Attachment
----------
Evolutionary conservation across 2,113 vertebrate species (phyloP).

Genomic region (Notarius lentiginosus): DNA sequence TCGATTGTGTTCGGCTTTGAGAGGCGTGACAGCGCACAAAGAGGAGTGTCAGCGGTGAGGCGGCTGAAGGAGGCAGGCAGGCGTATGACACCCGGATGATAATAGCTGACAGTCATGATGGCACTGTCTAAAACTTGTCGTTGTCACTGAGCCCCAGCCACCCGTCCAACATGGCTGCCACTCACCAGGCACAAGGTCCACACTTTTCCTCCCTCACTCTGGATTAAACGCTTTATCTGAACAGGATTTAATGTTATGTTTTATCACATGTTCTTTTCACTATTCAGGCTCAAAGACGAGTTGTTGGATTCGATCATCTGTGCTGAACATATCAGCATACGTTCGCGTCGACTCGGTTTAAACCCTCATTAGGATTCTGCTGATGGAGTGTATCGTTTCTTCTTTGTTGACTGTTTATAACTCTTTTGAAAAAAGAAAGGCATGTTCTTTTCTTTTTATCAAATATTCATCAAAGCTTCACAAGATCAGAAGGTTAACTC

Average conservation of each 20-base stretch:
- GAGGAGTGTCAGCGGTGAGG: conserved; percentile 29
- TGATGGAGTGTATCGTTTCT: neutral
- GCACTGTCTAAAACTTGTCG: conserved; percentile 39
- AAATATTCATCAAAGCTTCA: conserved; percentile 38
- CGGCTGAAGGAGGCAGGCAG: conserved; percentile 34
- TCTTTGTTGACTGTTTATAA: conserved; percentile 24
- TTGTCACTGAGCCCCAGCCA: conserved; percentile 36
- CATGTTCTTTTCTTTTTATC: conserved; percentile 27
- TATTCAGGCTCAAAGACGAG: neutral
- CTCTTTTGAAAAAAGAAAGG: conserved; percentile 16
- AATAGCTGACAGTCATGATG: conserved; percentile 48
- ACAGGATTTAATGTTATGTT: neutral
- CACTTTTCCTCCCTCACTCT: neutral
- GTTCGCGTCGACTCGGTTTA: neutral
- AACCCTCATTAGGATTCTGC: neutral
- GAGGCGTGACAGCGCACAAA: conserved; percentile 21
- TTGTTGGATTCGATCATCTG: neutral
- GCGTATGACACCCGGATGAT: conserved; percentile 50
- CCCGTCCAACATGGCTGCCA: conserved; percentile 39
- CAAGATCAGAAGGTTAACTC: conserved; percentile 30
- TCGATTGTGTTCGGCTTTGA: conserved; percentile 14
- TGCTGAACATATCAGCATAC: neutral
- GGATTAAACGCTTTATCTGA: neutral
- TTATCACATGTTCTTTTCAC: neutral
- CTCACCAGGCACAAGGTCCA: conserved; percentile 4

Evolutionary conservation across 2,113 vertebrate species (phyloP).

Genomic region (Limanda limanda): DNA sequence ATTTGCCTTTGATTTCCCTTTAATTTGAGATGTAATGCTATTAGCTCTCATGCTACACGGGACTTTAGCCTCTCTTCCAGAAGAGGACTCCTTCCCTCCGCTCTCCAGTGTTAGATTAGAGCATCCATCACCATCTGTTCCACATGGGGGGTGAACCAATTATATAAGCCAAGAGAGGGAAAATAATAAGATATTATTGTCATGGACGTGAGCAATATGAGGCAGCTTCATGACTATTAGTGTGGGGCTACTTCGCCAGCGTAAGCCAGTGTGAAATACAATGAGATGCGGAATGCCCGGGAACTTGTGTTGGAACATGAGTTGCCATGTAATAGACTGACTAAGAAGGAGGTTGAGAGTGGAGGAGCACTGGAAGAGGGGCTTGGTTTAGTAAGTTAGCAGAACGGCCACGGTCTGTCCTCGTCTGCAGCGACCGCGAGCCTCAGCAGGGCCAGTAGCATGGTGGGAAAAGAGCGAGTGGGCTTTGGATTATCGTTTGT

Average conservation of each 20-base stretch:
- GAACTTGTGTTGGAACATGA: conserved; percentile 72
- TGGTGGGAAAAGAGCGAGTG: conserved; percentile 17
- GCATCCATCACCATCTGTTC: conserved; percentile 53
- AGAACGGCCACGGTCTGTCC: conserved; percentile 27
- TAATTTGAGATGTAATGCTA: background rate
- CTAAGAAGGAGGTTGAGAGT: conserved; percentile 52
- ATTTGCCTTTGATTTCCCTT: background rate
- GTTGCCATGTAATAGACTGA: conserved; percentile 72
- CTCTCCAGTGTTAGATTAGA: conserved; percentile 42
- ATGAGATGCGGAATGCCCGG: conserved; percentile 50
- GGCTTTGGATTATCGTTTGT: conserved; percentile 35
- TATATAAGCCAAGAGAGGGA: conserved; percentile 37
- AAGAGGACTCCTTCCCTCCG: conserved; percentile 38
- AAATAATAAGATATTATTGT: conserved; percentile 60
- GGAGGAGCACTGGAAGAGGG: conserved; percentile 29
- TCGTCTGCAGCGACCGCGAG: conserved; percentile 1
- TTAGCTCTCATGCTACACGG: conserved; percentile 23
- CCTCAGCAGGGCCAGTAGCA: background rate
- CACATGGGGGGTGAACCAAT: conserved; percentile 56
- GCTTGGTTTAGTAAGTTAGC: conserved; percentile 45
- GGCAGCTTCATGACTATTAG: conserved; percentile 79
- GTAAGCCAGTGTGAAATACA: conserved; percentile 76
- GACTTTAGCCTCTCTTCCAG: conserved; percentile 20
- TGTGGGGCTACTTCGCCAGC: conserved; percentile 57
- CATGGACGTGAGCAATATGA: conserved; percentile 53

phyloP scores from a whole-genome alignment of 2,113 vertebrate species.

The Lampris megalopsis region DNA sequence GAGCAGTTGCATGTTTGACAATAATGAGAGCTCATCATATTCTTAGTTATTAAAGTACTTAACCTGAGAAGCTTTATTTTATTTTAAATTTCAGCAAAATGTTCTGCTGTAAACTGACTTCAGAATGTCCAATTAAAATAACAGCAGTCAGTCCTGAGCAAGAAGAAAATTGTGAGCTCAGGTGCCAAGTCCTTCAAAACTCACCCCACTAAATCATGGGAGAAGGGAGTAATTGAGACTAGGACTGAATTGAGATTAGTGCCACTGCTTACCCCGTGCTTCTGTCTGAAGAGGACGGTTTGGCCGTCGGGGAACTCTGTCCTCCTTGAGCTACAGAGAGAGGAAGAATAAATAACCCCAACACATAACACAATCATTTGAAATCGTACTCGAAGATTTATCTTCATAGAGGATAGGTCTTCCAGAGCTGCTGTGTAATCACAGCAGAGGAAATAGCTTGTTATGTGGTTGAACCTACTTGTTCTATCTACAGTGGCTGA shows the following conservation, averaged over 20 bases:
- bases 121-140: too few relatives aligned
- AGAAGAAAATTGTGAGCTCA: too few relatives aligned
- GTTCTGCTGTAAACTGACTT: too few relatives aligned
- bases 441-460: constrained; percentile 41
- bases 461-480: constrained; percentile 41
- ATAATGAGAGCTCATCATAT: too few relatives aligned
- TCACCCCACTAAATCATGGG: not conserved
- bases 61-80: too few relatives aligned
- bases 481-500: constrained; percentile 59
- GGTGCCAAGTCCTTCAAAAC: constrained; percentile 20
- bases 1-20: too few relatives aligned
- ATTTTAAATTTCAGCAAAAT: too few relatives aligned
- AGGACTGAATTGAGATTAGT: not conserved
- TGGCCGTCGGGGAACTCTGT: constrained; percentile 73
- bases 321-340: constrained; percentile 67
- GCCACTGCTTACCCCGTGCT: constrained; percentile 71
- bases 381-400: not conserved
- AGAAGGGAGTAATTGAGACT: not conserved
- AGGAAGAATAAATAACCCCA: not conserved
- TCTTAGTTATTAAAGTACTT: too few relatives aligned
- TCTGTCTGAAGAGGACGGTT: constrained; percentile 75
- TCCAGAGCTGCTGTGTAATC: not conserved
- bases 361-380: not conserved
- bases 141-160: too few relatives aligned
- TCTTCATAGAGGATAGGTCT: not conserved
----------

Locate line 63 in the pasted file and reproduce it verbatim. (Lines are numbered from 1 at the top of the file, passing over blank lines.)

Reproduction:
- bases 461-480: constrained; percentile 41